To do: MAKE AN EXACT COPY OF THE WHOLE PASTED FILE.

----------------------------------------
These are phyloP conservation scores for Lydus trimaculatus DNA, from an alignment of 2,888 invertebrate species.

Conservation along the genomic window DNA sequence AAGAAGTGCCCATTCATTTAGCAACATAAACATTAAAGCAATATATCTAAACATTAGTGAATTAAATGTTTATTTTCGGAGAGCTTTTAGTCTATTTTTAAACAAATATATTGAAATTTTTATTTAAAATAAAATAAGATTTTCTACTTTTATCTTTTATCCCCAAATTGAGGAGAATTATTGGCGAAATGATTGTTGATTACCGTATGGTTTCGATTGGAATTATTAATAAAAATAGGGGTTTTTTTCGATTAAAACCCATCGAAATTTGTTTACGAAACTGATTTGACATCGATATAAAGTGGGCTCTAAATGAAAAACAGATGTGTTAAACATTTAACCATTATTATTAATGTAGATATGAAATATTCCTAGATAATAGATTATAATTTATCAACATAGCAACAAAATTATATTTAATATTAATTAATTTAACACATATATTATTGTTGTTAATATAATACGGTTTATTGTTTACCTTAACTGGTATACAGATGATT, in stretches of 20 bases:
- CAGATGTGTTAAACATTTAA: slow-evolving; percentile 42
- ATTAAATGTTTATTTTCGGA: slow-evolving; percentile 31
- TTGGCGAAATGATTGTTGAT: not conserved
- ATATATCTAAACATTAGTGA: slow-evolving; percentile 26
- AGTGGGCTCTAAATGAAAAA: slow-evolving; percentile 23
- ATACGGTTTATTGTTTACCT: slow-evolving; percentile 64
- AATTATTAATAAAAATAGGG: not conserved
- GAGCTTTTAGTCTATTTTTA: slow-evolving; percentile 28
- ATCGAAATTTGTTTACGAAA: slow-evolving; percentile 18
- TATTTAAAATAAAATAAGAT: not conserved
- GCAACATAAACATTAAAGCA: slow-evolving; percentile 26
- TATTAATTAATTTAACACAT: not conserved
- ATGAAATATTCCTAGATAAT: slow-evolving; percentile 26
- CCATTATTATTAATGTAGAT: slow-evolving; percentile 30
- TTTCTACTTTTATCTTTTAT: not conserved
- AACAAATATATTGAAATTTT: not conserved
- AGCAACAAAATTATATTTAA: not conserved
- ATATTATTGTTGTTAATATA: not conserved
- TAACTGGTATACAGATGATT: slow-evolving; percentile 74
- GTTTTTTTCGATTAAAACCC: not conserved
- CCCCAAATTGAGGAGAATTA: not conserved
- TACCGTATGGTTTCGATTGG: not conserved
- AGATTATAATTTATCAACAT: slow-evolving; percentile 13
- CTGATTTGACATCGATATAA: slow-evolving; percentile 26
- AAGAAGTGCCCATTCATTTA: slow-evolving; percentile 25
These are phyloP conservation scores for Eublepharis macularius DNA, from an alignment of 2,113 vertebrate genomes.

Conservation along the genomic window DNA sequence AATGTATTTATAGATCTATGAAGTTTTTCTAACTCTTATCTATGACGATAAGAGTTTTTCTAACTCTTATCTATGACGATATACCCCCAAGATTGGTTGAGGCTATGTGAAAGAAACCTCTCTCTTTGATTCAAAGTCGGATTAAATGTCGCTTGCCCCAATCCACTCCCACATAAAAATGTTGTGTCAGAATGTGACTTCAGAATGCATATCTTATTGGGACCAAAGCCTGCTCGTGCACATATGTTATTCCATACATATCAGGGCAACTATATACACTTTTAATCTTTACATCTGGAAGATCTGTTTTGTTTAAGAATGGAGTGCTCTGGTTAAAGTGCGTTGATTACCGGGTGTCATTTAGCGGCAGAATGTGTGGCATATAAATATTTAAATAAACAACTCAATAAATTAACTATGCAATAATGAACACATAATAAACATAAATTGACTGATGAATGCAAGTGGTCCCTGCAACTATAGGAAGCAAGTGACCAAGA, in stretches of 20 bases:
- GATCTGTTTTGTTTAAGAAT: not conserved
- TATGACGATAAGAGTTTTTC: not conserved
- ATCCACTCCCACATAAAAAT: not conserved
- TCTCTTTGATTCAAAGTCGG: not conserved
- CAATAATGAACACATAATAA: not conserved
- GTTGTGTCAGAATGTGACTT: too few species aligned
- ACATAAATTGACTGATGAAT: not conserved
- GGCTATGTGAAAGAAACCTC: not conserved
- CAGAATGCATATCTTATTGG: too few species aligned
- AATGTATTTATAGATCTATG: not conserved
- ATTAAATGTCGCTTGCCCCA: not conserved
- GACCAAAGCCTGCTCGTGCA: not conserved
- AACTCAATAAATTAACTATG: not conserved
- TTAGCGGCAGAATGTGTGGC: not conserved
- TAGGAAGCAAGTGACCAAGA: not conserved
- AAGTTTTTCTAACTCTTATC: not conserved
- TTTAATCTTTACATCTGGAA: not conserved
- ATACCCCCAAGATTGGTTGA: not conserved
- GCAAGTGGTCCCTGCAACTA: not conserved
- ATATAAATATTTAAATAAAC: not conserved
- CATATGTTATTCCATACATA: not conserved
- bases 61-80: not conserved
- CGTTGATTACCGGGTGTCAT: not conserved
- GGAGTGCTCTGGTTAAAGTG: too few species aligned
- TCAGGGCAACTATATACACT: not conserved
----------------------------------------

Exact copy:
These are phyloP conservation scores for Lydus trimaculatus DNA, from an alignment of 2,888 invertebrate species.

Conservation along the genomic window DNA sequence AAGAAGTGCCCATTCATTTAGCAACATAAACATTAAAGCAATATATCTAAACATTAGTGAATTAAATGTTTATTTTCGGAGAGCTTTTAGTCTATTTTTAAACAAATATATTGAAATTTTTATTTAAAATAAAATAAGATTTTCTACTTTTATCTTTTATCCCCAAATTGAGGAGAATTATTGGCGAAATGATTGTTGATTACCGTATGGTTTCGATTGGAATTATTAATAAAAATAGGGGTTTTTTTCGATTAAAACCCATCGAAATTTGTTTACGAAACTGATTTGACATCGATATAAAGTGGGCTCTAAATGAAAAACAGATGTGTTAAACATTTAACCATTATTATTAATGTAGATATGAAATATTCCTAGATAATAGATTATAATTTATCAACATAGCAACAAAATTATATTTAATATTAATTAATTTAACACATATATTATTGTTGTTAATATAATACGGTTTATTGTTTACCTTAACTGGTATACAGATGATT, in stretches of 20 bases:
- CAGATGTGTTAAACATTTAA: slow-evolving; percentile 42
- ATTAAATGTTTATTTTCGGA: slow-evolving; percentile 31
- TTGGCGAAATGATTGTTGAT: not conserved
- ATATATCTAAACATTAGTGA: slow-evolving; percentile 26
- AGTGGGCTCTAAATGAAAAA: slow-evolving; percentile 23
- ATACGGTTTATTGTTTACCT: slow-evolving; percentile 64
- AATTATTAATAAAAATAGGG: not conserved
- GAGCTTTTAGTCTATTTTTA: slow-evolving; percentile 28
- ATCGAAATTTGTTTACGAAA: slow-evolving; percentile 18
- TATTTAAAATAAAATAAGAT: not conserved
- GCAACATAAACATTAAAGCA: slow-evolving; percentile 26
- TATTAATTAATTTAACACAT: not conserved
- ATGAAATATTCCTAGATAAT: slow-evolving; percentile 26
- CCATTATTATTAATGTAGAT: slow-evolving; percentile 30
- TTTCTACTTTTATCTTTTAT: not conserved
- AACAAATATATTGAAATTTT: not conserved
- AGCAACAAAATTATATTTAA: not conserved
- ATATTATTGTTGTTAATATA: not conserved
- TAACTGGTATACAGATGATT: slow-evolving; percentile 74
- GTTTTTTTCGATTAAAACCC: not conserved
- CCCCAAATTGAGGAGAATTA: not conserved
- TACCGTATGGTTTCGATTGG: not conserved
- AGATTATAATTTATCAACAT: slow-evolving; percentile 13
- CTGATTTGACATCGATATAA: slow-evolving; percentile 26
- AAGAAGTGCCCATTCATTTA: slow-evolving; percentile 25
These are phyloP conservation scores for Eublepharis macularius DNA, from an alignment of 2,113 vertebrate genomes.

Conservation along the genomic window DNA sequence AATGTATTTATAGATCTATGAAGTTTTTCTAACTCTTATCTATGACGATAAGAGTTTTTCTAACTCTTATCTATGACGATATACCCCCAAGATTGGTTGAGGCTATGTGAAAGAAACCTCTCTCTTTGATTCAAAGTCGGATTAAATGTCGCTTGCCCCAATCCACTCCCACATAAAAATGTTGTGTCAGAATGTGACTTCAGAATGCATATCTTATTGGGACCAAAGCCTGCTCGTGCACATATGTTATTCCATACATATCAGGGCAACTATATACACTTTTAATCTTTACATCTGGAAGATCTGTTTTGTTTAAGAATGGAGTGCTCTGGTTAAAGTGCGTTGATTACCGGGTGTCATTTAGCGGCAGAATGTGTGGCATATAAATATTTAAATAAACAACTCAATAAATTAACTATGCAATAATGAACACATAATAAACATAAATTGACTGATGAATGCAAGTGGTCCCTGCAACTATAGGAAGCAAGTGACCAAGA, in stretches of 20 bases:
- GATCTGTTTTGTTTAAGAAT: not conserved
- TATGACGATAAGAGTTTTTC: not conserved
- ATCCACTCCCACATAAAAAT: not conserved
- TCTCTTTGATTCAAAGTCGG: not conserved
- CAATAATGAACACATAATAA: not conserved
- GTTGTGTCAGAATGTGACTT: too few species aligned
- ACATAAATTGACTGATGAAT: not conserved
- GGCTATGTGAAAGAAACCTC: not conserved
- CAGAATGCATATCTTATTGG: too few species aligned
- AATGTATTTATAGATCTATG: not conserved
- ATTAAATGTCGCTTGCCCCA: not conserved
- GACCAAAGCCTGCTCGTGCA: not conserved
- AACTCAATAAATTAACTATG: not conserved
- TTAGCGGCAGAATGTGTGGC: not conserved
- TAGGAAGCAAGTGACCAAGA: not conserved
- AAGTTTTTCTAACTCTTATC: not conserved
- TTTAATCTTTACATCTGGAA: not conserved
- ATACCCCCAAGATTGGTTGA: not conserved
- GCAAGTGGTCCCTGCAACTA: not conserved
- ATATAAATATTTAAATAAAC: not conserved
- CATATGTTATTCCATACATA: not conserved
- bases 61-80: not conserved
- CGTTGATTACCGGGTGTCAT: not conserved
- GGAGTGCTCTGGTTAAAGTG: too few species aligned
- TCAGGGCAACTATATACACT: not conserved